Mandatory Credit: Rick Osentoski-USA TODAY Sports
Thus far in our series on the Royals’ contract extension candidates, I’ve covered Kelvin Herrera (here), Lorenzo Cain (here), and Yordano Ventura (here). The next man on deck is a hard-throwing lefty from California who’s coming off a terrific season. If that description isn’t enough of a clue, you’ve already seen the title of the article. It’s Danny Duffy.
Among all pitchers with at least 140 innings pitched in 2014, only 5 guys had a better ERA- than Duffy’s 66. Those pitchers were Clayton Kershaw, Chris Sale, Felix Hernandez, Johnny Cueto, and Jon Lester. You’ve probably heard of those guys. Duffy’s run prevention was incredible last year, as we finally saw the results many were expecting when he was a top prospect before the 2011 season.
Of course, things didn’t always look so promising. Duffy’s rookie year resulted in a 5.64 ERA over 105.1 innings, and 15 dingers allowed in 20 starts. He followed that up with a solid start to 2012, with a 3.90 ERA and more than a strikeout per inning in his first 6 starts. Granted, he had also walked 18 batters in those 27.2 innings, but those baserunners weren’t scoring as frequently.
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Unfortunately, Duffy’s elbow didn’t want to cooperate, and he had to undergo Tommy John surgery. When he returned at the end of the 2013 season, the results were great, even if he still walked too many batters. That of course led to 2014, when he began the season in the minors, joined the big league bullpen early on, then moved to the rotation to take Bruce Chen‘s place, and never looked back.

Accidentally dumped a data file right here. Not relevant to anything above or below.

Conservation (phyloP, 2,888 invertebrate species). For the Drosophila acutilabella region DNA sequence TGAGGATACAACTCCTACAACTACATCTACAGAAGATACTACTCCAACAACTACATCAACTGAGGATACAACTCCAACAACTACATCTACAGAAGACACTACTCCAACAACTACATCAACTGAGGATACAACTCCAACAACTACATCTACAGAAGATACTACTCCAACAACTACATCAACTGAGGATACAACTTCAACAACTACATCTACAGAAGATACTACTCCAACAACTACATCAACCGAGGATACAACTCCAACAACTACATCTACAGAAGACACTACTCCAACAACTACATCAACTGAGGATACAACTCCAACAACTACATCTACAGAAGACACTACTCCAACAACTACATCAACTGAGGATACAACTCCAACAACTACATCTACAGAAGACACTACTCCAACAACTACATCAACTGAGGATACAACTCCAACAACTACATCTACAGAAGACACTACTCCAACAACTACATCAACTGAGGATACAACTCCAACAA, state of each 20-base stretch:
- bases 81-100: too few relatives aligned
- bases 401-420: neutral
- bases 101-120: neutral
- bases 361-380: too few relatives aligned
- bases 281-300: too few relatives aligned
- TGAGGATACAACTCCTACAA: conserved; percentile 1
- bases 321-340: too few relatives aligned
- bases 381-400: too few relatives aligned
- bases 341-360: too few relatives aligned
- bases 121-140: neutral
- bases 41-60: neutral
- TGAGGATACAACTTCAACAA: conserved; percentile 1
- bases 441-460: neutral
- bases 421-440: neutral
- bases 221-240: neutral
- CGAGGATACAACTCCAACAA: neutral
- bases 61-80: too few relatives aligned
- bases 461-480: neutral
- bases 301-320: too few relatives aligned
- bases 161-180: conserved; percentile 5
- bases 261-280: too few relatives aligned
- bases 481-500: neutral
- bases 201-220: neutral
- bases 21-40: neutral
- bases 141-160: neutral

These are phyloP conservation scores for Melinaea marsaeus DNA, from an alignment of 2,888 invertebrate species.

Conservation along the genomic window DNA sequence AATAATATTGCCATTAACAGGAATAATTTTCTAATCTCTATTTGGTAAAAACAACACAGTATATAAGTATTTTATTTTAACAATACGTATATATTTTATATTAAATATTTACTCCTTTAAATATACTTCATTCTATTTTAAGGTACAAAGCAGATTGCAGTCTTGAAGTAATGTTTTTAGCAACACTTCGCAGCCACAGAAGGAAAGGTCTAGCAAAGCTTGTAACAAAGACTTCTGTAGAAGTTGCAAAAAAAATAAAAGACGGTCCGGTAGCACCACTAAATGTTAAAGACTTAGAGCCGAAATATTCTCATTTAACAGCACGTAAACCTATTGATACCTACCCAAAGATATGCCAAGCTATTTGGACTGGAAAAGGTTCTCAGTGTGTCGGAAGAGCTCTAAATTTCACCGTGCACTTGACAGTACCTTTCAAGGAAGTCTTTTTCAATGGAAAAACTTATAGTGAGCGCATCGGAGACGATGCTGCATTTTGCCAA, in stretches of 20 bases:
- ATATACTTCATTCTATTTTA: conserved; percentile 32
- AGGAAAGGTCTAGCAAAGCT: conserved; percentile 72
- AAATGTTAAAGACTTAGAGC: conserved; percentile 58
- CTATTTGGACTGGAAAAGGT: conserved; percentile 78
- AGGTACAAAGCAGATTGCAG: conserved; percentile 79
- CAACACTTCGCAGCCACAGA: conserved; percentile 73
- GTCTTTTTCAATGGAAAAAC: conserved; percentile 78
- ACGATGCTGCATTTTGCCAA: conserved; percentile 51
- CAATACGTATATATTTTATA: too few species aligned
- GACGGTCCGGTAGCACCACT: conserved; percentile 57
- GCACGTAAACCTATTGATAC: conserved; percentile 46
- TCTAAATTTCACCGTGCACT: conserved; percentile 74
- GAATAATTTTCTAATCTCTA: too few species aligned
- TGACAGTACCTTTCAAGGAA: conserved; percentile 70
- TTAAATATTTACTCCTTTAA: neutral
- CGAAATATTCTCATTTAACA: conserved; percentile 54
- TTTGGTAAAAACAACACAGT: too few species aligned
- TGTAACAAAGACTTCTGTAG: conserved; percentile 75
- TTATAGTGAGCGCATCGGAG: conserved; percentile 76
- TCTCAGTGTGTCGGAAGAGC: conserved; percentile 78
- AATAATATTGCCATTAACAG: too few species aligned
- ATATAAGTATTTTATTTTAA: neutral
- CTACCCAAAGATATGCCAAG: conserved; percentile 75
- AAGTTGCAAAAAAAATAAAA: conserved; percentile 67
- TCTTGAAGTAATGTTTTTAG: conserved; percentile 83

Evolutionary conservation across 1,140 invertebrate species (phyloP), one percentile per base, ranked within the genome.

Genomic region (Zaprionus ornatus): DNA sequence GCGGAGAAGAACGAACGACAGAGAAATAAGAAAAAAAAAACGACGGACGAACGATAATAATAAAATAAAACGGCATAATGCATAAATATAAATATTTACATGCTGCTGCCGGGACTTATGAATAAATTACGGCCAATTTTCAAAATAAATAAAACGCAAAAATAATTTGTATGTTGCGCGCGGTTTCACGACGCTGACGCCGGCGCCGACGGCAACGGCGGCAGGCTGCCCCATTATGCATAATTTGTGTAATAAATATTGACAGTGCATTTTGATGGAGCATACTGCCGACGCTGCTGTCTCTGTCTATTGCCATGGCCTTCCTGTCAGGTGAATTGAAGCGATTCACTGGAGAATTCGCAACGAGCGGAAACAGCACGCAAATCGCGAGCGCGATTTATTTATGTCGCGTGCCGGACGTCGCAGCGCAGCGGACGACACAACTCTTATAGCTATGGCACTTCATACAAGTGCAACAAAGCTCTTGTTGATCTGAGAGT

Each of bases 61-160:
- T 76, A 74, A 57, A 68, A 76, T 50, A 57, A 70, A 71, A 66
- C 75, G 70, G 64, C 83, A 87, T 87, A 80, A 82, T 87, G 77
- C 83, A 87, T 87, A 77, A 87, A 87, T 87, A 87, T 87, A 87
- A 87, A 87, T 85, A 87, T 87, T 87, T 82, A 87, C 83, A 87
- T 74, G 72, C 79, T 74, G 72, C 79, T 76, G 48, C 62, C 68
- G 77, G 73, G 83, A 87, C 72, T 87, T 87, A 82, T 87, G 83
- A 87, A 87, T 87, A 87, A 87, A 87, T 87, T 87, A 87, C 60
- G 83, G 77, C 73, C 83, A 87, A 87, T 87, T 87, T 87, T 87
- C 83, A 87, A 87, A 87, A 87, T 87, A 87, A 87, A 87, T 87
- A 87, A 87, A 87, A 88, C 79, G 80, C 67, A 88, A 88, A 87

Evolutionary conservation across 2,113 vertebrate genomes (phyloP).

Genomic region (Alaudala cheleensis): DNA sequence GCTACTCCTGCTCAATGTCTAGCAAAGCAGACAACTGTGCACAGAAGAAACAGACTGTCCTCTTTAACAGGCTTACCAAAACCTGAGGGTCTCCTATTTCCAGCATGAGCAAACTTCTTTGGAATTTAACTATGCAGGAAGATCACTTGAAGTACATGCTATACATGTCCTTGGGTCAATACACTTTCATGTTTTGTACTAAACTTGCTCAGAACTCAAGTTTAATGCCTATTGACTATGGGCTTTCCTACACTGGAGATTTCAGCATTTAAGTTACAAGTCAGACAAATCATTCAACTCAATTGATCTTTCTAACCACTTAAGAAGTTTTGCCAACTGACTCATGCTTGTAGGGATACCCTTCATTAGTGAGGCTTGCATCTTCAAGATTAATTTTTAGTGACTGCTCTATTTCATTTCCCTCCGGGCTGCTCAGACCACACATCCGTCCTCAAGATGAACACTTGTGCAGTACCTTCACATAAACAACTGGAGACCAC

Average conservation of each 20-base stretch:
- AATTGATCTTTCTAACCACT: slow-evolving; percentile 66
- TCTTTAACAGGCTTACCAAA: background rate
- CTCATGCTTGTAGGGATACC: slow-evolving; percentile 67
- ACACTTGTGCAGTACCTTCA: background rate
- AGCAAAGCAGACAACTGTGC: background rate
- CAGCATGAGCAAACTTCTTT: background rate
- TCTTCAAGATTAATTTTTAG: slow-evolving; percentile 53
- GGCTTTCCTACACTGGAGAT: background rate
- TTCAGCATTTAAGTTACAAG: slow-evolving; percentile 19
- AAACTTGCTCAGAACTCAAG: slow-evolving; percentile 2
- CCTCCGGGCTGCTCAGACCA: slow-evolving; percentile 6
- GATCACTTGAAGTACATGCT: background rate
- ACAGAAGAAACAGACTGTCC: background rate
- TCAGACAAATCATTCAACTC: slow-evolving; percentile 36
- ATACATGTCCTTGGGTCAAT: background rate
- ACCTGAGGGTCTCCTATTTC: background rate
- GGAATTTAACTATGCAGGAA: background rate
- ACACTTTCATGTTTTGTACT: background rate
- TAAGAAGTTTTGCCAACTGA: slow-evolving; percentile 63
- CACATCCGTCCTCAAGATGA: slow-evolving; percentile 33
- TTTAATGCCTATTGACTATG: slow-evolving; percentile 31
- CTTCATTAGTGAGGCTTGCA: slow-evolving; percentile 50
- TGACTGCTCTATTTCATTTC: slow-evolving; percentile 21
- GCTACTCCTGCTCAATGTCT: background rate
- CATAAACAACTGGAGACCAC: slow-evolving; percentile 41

Duffy’s strikeouts took a hit last year, all the way down to 6.8 per 9 innings, but he also significantly cut down on his walks, so his strikeout-to-walk ratio improved. Allowing more balls in play can be a dangerous strategy, but Duffy’s fastball-heavy, fly ball-inducing arsenal generated plenty of weak contact, and pitching in front of the Royals defense in Kauffman Stadium took care of the rest.
There are some indications Duffy could regress next season, partly because his peripherals suggest it, and partly because a 66 ERA- is extremely difficult to duplicate. Like, it’s really, ridiculously hard to do.
Even accounting for that regression, Duffy still has a strong case to receive a contract extension. He just turned 26 years old, is entering his first year of arbitration eligibility, and is obviously talented. Lefties with mid-90s fastballs don’t grow on trees. After his breakout season, he is expected to make somewhere in the neighborhood of $2.6 million for 2015.
Using all that information, let’s build an offer for Duffy.
In July of 2011, the Cardinals gave Jaime Garcia a four-year, $27 million extension that also featured a pair of team options valued at $11.5 million and $12 million, respectively. Garcia has never possessed the kind of heat Duffy has, but there are plenty of other similarities.
Like Duffy, Garcia went under the knife for Tommy John, and looked very impressive in his return. Garcia was 25 – a year younger than Duffy – at the time he signed his extension, although the 2012 season would have been his first year of arbitration eligibility. Statistically, the two pitchers were quite similar to this point in their careers.